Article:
Elsewhere in baseball’s Eastern divisions…
- The Red Sox are prioritizing Pablo Sandoval and Chase Headley as the look toward the offseason, reports Jon Heyman of CBS Sports. The team may also look at Aramis Ramirez, though he’s not believed to be as coveted as Sandoval or Headley and is said to prefer a return to Milwaukee, per Heyman, who adds that the Yankees would like to re-sign Headley. Red Sox third basemen combined to hit just .245/.305/.351 in 2014.
- Red Sox people strongly denied a previous report that Yoenis Cespedes is hated by the team’s coaching staff, Heyman writes in a second piece. One source called the report “totally untrue,” and manager John Farrell added on MLB Network Radio that the notion was “completely unfounded,” Heyman adds. He goes on to write that a trade of Cespedes is unlikely (though not impossible), given Boston’s overall need for power.
- The Phillies announced today that their entire coaching staff has agreed to return to the club for the 2015 season.
- Joel Sherman of the New York Post looks at the second round of changes coming to the dimensions of Citi Field and writes that the new dimensions may give some type of hint as to which players are most likely to be traded by the Mets this offseason. The Mets are planning to make Citi Field more homer-friendly and build the pitching staff around arms that emphasize strikeouts and ground-balls. Names like Matt Harvey and Zack Wheeler fit that description, but Bartolo Colon, Dillon Gee and, to a lesser extent, Rafael Montero are all more prone to fly-balls, making them more likely to be dealt.
Last winter, veteran starter Aaron Harang hooked on with the Indians on a minor league deal and, at the time, he appeared to have a strong chance of being the fifth man in the Tribe’s rotation. In March, when he was informed that he wouldn’t be a part of the Opening Day roster, Harang requested and secured his release. That same day, he agreed to a big league deal with the Braves and he did not disappoint in Atlanta. Now, the 36-year-old is hitting the open market once again and this time around he should only be fielding big league offers.
Harang exceeded all expectations this season as he turned in a 3.57 ERA with 7.1 K/9 and 3.1 BB/9. A lot of pitchers tend to tail off around Harang’s age, but this past year ranks as one of his very best at the big league level. His ERA was the lowest it has ever been (ditto for his identical 3.57 FIP) and his 204.1 innings of work stands as his highest total since 2007. Ultimately, his $1MM deal proved to be one of the better free agent bargains of 2014.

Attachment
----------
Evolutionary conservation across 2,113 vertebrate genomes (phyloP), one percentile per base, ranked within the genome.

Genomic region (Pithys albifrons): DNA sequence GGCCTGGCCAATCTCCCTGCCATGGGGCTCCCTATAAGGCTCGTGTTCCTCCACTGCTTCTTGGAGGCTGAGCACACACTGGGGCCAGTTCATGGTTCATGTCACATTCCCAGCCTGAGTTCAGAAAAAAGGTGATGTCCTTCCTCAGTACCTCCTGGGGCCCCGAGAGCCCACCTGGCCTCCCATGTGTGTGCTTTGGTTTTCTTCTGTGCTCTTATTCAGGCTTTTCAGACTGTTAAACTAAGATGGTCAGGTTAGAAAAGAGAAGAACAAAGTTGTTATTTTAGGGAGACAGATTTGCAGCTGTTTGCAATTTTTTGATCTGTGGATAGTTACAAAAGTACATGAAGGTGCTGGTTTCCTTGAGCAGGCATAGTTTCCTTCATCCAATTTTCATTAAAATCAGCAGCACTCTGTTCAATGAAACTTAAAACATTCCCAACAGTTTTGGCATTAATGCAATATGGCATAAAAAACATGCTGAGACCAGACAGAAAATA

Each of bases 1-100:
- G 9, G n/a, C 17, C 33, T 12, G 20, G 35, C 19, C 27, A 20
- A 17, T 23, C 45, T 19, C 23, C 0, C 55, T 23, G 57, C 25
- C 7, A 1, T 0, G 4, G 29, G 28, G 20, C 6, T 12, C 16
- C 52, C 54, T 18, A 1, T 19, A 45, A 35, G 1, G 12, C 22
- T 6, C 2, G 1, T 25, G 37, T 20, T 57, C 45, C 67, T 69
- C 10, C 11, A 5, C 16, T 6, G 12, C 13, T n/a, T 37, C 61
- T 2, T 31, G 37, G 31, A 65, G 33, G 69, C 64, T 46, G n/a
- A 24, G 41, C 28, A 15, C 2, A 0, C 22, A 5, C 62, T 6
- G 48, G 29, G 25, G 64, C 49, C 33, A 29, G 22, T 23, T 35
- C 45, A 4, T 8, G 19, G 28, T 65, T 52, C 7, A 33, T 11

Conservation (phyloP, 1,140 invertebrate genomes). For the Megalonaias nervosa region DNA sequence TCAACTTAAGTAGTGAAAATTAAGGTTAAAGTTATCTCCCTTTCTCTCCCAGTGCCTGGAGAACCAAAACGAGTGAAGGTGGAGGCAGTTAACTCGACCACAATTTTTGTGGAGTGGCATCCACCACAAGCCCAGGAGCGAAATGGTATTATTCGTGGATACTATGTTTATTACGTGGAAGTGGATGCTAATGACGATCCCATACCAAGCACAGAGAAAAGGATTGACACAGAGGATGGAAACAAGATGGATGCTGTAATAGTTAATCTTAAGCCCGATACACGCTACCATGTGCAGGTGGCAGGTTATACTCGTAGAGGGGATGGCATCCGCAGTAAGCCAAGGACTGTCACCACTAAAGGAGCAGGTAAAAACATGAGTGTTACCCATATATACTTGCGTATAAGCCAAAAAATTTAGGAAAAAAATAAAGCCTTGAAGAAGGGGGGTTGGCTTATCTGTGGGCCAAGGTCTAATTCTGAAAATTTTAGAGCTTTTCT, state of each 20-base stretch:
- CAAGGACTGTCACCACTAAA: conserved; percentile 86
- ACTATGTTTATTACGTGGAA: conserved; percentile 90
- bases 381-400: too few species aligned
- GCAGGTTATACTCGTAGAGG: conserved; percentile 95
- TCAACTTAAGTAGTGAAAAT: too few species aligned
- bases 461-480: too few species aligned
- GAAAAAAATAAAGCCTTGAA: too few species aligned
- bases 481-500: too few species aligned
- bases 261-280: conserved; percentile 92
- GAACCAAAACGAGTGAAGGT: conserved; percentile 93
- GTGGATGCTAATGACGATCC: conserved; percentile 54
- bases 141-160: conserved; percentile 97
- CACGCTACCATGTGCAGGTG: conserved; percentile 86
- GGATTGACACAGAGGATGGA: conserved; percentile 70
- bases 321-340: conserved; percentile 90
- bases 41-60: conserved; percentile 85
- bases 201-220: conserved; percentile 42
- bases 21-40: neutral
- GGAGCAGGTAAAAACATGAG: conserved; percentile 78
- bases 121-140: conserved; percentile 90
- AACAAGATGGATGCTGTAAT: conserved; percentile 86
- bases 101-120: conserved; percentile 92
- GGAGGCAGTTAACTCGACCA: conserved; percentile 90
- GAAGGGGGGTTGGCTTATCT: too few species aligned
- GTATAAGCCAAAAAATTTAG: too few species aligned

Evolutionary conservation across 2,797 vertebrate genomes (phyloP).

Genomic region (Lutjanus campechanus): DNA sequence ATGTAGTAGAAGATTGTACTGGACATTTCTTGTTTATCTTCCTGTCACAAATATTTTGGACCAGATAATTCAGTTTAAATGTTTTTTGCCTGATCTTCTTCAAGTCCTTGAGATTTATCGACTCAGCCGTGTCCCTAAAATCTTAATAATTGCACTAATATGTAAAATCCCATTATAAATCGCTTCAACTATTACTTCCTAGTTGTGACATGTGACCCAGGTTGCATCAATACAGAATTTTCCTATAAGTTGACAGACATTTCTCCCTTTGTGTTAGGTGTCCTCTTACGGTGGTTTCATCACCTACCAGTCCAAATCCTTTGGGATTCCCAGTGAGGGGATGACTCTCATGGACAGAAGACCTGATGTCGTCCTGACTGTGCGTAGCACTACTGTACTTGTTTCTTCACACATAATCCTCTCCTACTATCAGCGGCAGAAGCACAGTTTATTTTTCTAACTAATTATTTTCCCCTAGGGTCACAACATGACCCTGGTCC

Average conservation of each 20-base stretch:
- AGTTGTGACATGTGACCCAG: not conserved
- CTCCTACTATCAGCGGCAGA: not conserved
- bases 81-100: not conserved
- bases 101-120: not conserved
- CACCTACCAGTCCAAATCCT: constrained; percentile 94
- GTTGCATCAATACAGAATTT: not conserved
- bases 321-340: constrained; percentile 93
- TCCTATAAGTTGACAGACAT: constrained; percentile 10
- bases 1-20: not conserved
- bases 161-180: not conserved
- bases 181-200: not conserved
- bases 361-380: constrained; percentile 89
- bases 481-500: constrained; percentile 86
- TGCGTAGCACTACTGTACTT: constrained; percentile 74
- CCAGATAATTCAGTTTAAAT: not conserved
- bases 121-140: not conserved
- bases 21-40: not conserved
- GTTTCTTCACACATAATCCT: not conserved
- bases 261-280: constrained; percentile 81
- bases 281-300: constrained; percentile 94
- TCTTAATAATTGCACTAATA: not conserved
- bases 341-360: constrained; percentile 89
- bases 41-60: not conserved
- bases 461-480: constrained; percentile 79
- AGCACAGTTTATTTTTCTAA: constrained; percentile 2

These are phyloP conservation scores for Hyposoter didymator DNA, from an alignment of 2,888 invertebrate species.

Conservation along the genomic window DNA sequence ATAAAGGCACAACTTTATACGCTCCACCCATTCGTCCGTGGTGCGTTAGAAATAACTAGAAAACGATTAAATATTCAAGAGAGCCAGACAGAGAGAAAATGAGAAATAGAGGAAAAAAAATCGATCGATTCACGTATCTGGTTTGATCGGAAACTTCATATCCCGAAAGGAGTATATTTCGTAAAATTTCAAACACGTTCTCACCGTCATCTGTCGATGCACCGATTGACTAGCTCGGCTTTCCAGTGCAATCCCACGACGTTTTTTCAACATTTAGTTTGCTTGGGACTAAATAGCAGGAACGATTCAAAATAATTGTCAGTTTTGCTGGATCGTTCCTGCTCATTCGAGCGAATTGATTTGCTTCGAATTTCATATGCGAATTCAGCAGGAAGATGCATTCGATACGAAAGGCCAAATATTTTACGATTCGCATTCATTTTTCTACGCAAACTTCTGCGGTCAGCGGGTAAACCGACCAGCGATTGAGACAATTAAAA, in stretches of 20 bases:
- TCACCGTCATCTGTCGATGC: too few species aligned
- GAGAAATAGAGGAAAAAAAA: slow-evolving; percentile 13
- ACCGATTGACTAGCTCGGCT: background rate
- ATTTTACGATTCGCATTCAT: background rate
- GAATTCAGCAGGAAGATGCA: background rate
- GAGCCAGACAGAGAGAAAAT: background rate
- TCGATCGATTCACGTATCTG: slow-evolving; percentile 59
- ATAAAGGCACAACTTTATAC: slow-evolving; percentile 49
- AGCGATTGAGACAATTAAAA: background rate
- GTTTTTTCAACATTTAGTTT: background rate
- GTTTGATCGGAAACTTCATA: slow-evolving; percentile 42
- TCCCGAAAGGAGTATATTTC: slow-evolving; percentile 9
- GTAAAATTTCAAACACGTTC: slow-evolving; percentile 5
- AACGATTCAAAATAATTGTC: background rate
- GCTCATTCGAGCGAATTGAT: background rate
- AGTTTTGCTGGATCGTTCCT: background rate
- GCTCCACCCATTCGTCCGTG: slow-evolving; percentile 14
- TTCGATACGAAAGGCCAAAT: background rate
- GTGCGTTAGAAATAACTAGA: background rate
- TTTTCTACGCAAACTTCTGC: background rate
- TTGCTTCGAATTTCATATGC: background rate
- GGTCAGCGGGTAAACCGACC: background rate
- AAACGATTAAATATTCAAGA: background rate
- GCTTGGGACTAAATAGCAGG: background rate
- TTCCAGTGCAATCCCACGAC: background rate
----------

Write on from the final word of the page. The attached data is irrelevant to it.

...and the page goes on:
The 36-year-old won’t be held back by a qualifying offer and there’s reason to believe he could continue to deliver a ton of innings for his next team. Harang hasn’t been on the disabled list with an arm-related injury since 2008 and he can hardly be penalized for his late season emergency appendectomy in 2009.
Harang didn’t magically discover the fountain of youth or go on a hardcore Julio Franco-esque diet this past season. Instead, as he explained to David Lee of The Augusta Chronicle late last month, he has become a craftier pitcher in recent years.
“I threw a lot more four-seamers when I was younger,” Harang said. “I had a coach show me how to throw a two-seamer, and I started doing it, and every year it seems to be more effective. Once you get used to throwing it and realize how key that pitch can be, you make those adjustments.”
Harang made a concerted effort to start throwing more two-seam fastballs in 2009. As Lee notes, in 2008, when he threw 64 percent four-seamers and 8 percent two-seamers, he posted a 4.78 ERA and averaged 1.7 home runs per nine innings. This season, it was much more balanced with Harang throwing 29% two-seamers and 30% four-seamers. Harang’s pitch velocity has faded a bit in recent years, but thanks to a different approach on the mound, he has been able to adjust and age more gracefully than a lot of his contemporaries.
While Harang’s 2014 performance was strong, his 2013 campaign didn’t go quite as smoothly. At the start of the season, the Dodgers traded Harang to the Rockies for Ramon Hernandez before he was quickly DFA’d and flipped to the Mariners just days later. After posting a 5.76 ERA with 6.5 K/9 and 2.1 BB/9 in 22 starts for Seattle, the M’s DFA’d him in August. Harang finished out the year with the Mets, meaning that he had bounced between four clubs all within that year. In total, Harang had a 5.40 ERA – a number his next club doesn’t want to see – with 7.1 K/9 and 2.5 BB/9.
This year, while his ERA was solid and his strikeout and walk rates were more or less consistent with his career average, some of the advanced metrics aren’t as crazy about his performance. Both xFIP (4.03) and SIERA (4.18) feel that Harang’s ERA should have been a touch higher than 3.57.
Harang is putting less emphasis on his heater than he was earlier in his career, but it’s still hard to ignore his decreasing velocity. Harang threw his fastball at an average of 88.8 MPH, his lowest average in the past eight years that it has been recorded by PITCHf/x. If his velocity continues to lose steam, it’s fair to wonder whether his 6.4% HR/FB ratio from 2014 can be sustained. For his career, Harang has a decidedly less sharp 10.2% HR/FB ratio.